The Confessions of Frannie Langton by Sara Collins tells the story of a Jamaican woman enslaved as a child, exploited by two men and subsequently accused of murder in Georgian London. I am left with the feeling that this debut, though full of lush description and a distinctive heroine, is an ambitious story that would benefit from being given some air to breathe. Frances Langton, house-slave at Paradise, a Jamaica sugar cane plantation. Frances Langton, housemaid in the home of a London scholar. Frances Langton, the mulatto murderess. Which is the real Frannie? A woman born into slavery in Jamaica then
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A poem to read in the bath… ‘My Life’s Stem was Cut’ by Helen Dunmore #poetry

What a glorious, gentle, heartbreaking poem this is about dying. Helen Dunmore, novelist, poet, winner of the Orange Prize, died too soon on June 5, 2017. In a slim volume of poetry, Inside the Wave, I found ‘My Life’s Stem was Cut’. I defy you to read it without feeling a combination of sadness and hope. Because of copyright restrictions I am unable to reproduce the poem in full, but please search it out in an anthology or at your local library. ‘My life’s stem was cut, But quickly, lovingly, I was lifted up, I heard the rush of the tap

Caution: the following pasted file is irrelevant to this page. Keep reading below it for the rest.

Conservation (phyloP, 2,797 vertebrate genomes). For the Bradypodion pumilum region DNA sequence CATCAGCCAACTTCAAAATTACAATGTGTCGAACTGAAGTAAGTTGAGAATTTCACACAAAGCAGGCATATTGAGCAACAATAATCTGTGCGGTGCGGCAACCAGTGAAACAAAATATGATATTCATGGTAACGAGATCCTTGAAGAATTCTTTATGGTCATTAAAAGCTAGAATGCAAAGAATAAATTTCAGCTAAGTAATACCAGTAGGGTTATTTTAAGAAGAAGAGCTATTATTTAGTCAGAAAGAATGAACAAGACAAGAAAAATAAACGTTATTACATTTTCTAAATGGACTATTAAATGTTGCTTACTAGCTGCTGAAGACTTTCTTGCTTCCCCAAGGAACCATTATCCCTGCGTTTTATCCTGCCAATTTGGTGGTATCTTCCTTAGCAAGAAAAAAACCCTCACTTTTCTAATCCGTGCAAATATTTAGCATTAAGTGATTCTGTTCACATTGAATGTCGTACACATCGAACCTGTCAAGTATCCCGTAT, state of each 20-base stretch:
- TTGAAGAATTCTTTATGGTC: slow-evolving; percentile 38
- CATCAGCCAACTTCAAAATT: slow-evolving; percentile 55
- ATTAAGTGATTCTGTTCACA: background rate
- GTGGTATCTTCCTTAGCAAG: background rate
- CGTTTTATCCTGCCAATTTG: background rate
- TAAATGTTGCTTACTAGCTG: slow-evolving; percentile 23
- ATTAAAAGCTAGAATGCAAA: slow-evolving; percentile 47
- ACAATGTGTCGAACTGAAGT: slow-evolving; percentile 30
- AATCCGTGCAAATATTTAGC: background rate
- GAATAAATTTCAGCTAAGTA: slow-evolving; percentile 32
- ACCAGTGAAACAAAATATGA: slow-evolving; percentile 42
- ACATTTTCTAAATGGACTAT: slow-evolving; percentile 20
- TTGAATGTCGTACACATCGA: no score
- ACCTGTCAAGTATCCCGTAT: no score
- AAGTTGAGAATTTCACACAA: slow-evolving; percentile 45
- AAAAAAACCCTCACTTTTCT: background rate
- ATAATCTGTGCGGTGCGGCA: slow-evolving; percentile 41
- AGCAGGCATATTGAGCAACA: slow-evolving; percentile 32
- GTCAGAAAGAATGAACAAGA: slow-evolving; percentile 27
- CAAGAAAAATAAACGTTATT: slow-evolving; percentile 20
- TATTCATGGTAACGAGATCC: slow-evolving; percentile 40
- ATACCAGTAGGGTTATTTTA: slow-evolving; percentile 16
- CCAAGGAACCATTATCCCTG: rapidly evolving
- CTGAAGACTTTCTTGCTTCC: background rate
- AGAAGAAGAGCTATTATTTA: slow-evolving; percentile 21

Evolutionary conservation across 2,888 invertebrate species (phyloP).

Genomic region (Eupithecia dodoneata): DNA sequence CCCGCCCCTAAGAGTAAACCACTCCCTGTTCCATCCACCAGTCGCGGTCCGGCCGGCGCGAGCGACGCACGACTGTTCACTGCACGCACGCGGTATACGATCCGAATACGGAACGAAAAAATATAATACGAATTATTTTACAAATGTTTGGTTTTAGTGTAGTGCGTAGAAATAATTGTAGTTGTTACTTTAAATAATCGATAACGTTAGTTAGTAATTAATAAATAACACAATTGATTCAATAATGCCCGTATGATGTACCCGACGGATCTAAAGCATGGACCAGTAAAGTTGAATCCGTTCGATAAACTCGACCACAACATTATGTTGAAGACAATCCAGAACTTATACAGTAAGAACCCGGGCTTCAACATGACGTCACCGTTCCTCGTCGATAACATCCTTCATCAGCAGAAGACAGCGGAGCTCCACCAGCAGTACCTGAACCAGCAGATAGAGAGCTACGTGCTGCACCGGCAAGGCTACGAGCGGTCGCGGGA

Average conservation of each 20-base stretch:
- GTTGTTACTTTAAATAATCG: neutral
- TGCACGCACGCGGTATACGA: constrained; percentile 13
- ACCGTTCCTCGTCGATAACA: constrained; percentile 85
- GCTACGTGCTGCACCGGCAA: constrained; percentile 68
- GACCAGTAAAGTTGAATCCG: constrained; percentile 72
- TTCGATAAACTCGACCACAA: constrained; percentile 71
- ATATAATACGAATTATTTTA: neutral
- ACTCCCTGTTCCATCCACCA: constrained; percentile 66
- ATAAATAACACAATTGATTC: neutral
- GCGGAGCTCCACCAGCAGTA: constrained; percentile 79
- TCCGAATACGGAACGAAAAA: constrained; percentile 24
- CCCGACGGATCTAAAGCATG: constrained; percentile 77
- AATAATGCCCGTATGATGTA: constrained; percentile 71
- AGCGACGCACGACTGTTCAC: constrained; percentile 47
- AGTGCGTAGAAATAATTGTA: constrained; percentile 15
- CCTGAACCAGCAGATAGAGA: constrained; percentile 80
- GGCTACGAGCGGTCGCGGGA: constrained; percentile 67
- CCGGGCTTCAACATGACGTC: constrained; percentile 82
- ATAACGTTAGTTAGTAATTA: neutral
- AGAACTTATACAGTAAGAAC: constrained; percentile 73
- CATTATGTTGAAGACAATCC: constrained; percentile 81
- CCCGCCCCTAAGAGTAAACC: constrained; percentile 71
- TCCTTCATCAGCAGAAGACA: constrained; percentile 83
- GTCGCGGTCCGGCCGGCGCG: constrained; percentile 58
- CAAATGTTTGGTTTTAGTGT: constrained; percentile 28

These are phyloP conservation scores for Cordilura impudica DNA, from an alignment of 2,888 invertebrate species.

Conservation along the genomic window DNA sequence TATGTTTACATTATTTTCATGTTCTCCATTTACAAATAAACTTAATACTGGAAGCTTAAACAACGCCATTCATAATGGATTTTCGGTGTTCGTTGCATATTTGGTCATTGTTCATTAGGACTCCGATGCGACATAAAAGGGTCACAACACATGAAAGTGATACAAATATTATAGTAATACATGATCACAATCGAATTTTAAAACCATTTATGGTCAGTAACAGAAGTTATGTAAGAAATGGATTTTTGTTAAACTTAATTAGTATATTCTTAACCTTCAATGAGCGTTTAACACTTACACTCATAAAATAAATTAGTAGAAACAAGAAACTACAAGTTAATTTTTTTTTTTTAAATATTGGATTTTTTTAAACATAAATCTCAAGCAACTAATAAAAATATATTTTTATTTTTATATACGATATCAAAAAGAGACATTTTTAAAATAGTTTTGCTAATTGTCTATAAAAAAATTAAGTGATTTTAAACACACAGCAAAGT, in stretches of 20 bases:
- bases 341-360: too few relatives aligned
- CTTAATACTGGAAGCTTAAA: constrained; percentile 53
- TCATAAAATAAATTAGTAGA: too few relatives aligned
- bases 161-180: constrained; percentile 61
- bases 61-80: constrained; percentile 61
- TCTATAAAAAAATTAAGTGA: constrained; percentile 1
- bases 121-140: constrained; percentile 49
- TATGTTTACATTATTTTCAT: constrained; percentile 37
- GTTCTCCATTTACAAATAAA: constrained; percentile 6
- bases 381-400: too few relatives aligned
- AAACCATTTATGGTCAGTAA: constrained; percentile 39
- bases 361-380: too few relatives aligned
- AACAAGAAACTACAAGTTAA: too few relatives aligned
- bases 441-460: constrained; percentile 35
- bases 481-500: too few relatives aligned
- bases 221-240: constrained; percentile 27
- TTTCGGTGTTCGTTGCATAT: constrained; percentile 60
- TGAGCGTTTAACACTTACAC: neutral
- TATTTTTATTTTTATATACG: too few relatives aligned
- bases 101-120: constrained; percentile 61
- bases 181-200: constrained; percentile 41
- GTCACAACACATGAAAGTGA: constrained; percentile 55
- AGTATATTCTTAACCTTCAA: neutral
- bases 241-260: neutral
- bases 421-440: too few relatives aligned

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Famous #writers, writing… @jk_rowling

This is a typical writer’s scene. Laptop. Coffee. Intense concentration. Notebooks. Stack of reference books. JK Rowling appears to be writing in a hotel room [my assessment based on the hotel-style lamp and glossy table top]. Is she writing about wizards, or a private detective? I have a feeling she may be writing about Harry, rather than in her later guise as Robert Galbraith.   ‘The Cuckoo’s Calling’ by Robert Galbraith BUY See these other writers, writing:- Rose Tremain Zadie Smith John Updike And if you’d like to tweet a link to THIS post, here’s my suggested tweet: Famous #writers,